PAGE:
It’s also important to know how the tile is installed. Often the tile is installed on a wooden grid. This provides a void space above the tile where fire can rage, without necessarily showing much smoke. Try to determine the area of the unbroken void above the tile. It may be the equivalent of a cockloft on each floor. Is the old ceiling intact, or are there openings that will admit fire into the structural voids of the building? Can toxic gases spread through the building?
If the tile is glued in place, expect a fast moving fire. Sixteen people perished in the Hartford, CT, hospital fire in December 1961, one of those people being the niece of the then state fire marshal. Fire burst out of a clothes chute and roared down a corridor. The tile, glued to gypsum board, had been painted with a fire retardant, and individual tiles showed only moderate flame spread. However, a 25-foot section of ceiling, tile and all, was sent to Underwriter’s Laboratory for testing. The fire roared down the test tunnel. The glue was the key.
The Cocoanut Grove fire in Boston, MA, in November 1942 claimed 492 lives. The rapid flame spread was said by some to have been the result of alcohol from the exhaled breath of patrons. Cooler heads, however, turned to the flammable decorations. Recently I re-studied pictures of the ruins. They depict the telltale round blobs of cement that indicate that the place was lined with combustible tile. This had escaped notice during the investigation.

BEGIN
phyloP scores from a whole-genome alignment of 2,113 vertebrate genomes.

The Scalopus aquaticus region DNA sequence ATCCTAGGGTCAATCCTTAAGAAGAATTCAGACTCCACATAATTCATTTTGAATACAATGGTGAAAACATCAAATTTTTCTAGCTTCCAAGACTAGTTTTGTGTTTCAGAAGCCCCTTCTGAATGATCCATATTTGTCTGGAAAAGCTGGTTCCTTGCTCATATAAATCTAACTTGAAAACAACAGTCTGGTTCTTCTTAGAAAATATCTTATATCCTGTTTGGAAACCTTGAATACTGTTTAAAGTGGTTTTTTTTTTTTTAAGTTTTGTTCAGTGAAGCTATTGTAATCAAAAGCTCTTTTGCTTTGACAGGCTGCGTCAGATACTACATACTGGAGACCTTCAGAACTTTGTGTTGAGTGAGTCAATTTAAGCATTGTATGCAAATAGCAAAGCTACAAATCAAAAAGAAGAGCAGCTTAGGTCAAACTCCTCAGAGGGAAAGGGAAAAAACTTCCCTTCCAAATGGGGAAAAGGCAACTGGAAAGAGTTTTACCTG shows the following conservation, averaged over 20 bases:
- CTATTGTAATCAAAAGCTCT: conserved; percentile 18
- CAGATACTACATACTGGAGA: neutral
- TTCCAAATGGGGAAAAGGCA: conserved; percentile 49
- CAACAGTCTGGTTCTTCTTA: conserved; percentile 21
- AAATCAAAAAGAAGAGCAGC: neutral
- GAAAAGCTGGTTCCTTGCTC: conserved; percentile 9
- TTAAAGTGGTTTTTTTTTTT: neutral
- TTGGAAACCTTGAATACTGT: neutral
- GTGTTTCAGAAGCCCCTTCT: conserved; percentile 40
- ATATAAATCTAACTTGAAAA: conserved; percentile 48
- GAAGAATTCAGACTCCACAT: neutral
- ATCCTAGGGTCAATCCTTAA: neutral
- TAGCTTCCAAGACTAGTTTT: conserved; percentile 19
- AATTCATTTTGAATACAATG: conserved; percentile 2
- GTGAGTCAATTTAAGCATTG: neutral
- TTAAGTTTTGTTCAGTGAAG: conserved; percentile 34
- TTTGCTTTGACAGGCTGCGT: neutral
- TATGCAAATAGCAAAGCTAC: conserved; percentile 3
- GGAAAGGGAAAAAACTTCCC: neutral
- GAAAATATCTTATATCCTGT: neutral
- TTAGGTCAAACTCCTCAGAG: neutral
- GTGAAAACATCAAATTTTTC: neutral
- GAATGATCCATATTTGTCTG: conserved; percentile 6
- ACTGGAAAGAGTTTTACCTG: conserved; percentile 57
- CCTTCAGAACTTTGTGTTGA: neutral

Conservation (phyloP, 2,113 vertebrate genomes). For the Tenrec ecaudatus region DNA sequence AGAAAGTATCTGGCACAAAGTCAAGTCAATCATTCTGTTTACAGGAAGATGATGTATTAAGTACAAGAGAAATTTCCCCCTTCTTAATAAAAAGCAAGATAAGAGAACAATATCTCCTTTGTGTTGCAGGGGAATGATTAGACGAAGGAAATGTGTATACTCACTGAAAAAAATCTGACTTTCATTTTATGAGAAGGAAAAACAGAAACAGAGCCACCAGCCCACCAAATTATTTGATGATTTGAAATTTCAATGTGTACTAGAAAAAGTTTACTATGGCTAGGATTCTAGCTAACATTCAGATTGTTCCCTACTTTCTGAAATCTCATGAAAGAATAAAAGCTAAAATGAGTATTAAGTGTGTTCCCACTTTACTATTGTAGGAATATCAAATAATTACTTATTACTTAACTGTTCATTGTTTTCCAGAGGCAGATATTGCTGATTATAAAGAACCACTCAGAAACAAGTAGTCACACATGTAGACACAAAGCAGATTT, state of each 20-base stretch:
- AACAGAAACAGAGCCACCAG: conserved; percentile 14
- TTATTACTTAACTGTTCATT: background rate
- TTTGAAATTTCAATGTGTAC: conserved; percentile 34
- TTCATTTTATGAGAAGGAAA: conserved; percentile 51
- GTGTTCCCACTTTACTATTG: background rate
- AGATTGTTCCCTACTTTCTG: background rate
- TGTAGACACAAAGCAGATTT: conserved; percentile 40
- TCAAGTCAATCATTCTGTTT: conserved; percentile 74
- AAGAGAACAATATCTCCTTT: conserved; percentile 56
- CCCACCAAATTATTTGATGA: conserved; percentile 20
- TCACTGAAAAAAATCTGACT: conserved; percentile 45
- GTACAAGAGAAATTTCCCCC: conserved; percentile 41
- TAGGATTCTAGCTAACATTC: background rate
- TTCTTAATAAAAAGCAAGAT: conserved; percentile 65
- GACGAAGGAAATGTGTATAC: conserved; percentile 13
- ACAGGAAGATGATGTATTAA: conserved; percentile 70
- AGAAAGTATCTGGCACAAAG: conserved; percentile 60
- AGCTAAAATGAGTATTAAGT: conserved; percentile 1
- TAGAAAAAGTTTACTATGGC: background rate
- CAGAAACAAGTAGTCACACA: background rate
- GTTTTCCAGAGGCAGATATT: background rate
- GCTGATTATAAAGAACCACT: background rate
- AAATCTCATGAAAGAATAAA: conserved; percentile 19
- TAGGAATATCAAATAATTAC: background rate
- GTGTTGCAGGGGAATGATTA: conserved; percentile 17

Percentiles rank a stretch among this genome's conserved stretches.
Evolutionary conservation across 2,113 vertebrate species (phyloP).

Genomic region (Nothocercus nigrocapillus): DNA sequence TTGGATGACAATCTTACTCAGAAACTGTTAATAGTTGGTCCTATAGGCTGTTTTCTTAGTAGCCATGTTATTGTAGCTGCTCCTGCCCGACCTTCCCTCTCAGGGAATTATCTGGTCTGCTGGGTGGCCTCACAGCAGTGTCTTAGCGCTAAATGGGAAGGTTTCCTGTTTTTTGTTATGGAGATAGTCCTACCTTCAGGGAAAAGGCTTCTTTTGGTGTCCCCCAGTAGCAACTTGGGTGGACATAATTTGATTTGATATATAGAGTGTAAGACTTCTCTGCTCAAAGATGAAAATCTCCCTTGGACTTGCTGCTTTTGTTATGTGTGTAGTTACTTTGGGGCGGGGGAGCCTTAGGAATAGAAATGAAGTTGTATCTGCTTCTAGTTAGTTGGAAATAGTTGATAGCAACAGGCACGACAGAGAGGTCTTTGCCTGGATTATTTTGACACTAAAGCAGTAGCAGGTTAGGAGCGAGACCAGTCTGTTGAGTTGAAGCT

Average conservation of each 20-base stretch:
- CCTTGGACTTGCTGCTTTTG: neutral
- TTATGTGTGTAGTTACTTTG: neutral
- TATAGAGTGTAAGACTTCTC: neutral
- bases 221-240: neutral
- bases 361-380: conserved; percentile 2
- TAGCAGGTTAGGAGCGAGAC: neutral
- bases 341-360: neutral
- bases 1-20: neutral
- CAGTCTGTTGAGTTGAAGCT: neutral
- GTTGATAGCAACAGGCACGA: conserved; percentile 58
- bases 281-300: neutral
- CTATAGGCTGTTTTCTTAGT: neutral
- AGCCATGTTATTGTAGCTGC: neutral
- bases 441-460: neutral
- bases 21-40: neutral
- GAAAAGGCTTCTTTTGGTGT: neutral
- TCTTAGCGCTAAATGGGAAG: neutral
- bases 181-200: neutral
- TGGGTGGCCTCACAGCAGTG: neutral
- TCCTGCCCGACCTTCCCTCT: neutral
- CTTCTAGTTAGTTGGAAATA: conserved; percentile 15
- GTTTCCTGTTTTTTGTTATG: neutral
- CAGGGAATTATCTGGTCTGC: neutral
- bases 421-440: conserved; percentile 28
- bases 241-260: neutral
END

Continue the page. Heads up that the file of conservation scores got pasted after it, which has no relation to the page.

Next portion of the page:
Sad to say, the significance of combustible interior finishes escapes many fire officers preparing pre-fire plans.
Cast your eyes upward. Examine the ceiling. Get a ladder and look above the ceiling. Don’t be lulled by elementary fire prevention propaganda that equates neatness with fire safety. There is nothing neater than a deadly combustible acoustical tile ceiling. And don’t make any field tests to determine combustibility. You may start a major fire. It’s been done.
All fire departments’ pre-fire plans should include an adequate evaluation of interior finish hazards. Does yours?